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Mr. Clifton-Brown: My hon. Friend will be aware that the Bill will put criminal sanctions at the disposal of yet another group of civil servants--weights and measures officers. Is not that a highly reprehensible way forward in a democratic society?

Mr. Loughton: It creates another version of the Gestapo. Many trading standards officials do not want the extra powers or will be unable to exercise them.

Many other questions have arisen, such as for how long surveys and searches will be valid. The Minister was particularly weak on that point. He seemed prepared to allow a sale to go ahead--perfectly legitimately in his view--with a survey or search many months out of date. That would be particularly worrying after a hot summer, when land under the house would be subject to contraction, or after six months this year during which the house was subject to flooding. Will surveyors be liable for negligence or breach of contract to the potential buyer? What happens to private sales not involving an agent, where the buyer does not want a pack, or to those between connected parties? I gather that friends and family are being considered as exemptions. How on earth does one define "friends"? I hazard that everyone will become a new-found friend of house sellers who want to get round the rules.

Will time-wasting buyers be encouraged to make bids, given that they are not committed to the expense of a survey, which at least shows some serious intent? What about the impact on business property transactions? They are supposedly exempted, but what about corner shops that are sold with a flat above? We shall raise all those questions and many more in Committee.

All of this Bill is based on a pilot study in Bristol that involved just 60 private transactions. Not surprisingly, it elicited a high satisfaction rate among vendors, who were given free packs--a point which the Minister seemed to have some trouble understanding. It is not surprising that 82 per cent. of them thought that such a freebie was a good idea. I am surprised that the Government did not offer to throw in the house free as well in order to get a 100 per cent. satisfaction rate. The pilot was conducted during a buoyant period in the property market in a relatively economically buoyant area, yet a third of buyers still commissioned their own separate survey.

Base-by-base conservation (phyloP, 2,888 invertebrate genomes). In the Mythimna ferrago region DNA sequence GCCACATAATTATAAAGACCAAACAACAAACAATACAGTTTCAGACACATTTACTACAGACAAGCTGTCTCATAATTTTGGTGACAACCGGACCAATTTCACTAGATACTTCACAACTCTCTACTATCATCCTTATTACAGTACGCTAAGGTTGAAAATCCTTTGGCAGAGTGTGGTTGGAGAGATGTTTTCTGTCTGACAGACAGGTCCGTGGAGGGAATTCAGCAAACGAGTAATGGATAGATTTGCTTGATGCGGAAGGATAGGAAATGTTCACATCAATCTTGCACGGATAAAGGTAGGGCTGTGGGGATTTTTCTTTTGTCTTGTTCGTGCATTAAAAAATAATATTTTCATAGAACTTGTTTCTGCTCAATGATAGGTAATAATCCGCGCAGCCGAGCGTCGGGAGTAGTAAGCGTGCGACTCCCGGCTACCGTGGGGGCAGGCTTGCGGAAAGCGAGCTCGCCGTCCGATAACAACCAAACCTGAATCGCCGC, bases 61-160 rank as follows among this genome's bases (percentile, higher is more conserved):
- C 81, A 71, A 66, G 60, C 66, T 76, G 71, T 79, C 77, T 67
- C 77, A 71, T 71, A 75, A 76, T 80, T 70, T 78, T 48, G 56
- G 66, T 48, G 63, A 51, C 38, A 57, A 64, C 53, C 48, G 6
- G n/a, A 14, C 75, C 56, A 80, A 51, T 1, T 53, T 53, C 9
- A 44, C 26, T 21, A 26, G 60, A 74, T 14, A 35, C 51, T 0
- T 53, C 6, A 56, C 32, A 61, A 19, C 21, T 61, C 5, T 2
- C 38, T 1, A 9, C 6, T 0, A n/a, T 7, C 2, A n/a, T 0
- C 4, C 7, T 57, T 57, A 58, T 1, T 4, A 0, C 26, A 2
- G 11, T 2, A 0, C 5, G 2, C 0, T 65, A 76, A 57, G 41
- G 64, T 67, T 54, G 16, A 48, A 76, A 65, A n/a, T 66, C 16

Then we had the great example of Denmark, a country with less than a tenth of the population of this country, where last year there were 133,119 private house sales--8 per cent. of this country's total. Is not it extraordinary how much attention this Government are prepared to pay to Denmark when it suits their purposes, while on the rather more major issues, such as standing up to the supertanker of European federalism, Denmark is cast aside as a nonentity?

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The Government have done well from the property market by milking buyers of an additional £1.5 billion in stamp duty since 1997 alone. They now want to add yet further costs to house transactions, but the real winners will be surveyors, for whom it will be Christmas all over again.

As the hon. Member for Upminster (Mr. Darvill) said from considerable experience, the Bill is not the universal panacea that it has been cracked up to be. He rightly made important points about the yet further impact of negative equity on house sellers.

The first part of the Bill is an ill-thought-out gimmick that raises more questions than it answers. The system in England and Wales is far from perfect and needs to be speeded up and improved. That is happening with the help of innovation and technology. However, it must be recognised that we have one of the cheapest systems in Europe, which has led to the highest level of house ownership in Europe. We shall be ending a no-sale, no-fee system that has worked well, as my hon. Friend the Member for Woking (Mr. Malins) said. In its place, the Government propose a much more expensive and more bureaucratic system, which can work against house sellers, particularly in lower-value areas, and will do nothing to outlaw the determined gazumper.

As my hon. Friend the Member for Mid-Dorset and North Poole said, the Bill is hype followed by disappointment and confusion. It is a missed opportunity, and the coupling of more worthwhile and necessary provisions on homelessness is particularly cynical. We shall be raising many questions and tabling many amendments in Committee. I urge my right hon. and hon. Friends to vote for our reasoned amendment to show their indignation at this ill-thought-out gimmick of a lightweight Bill.

9.45 pm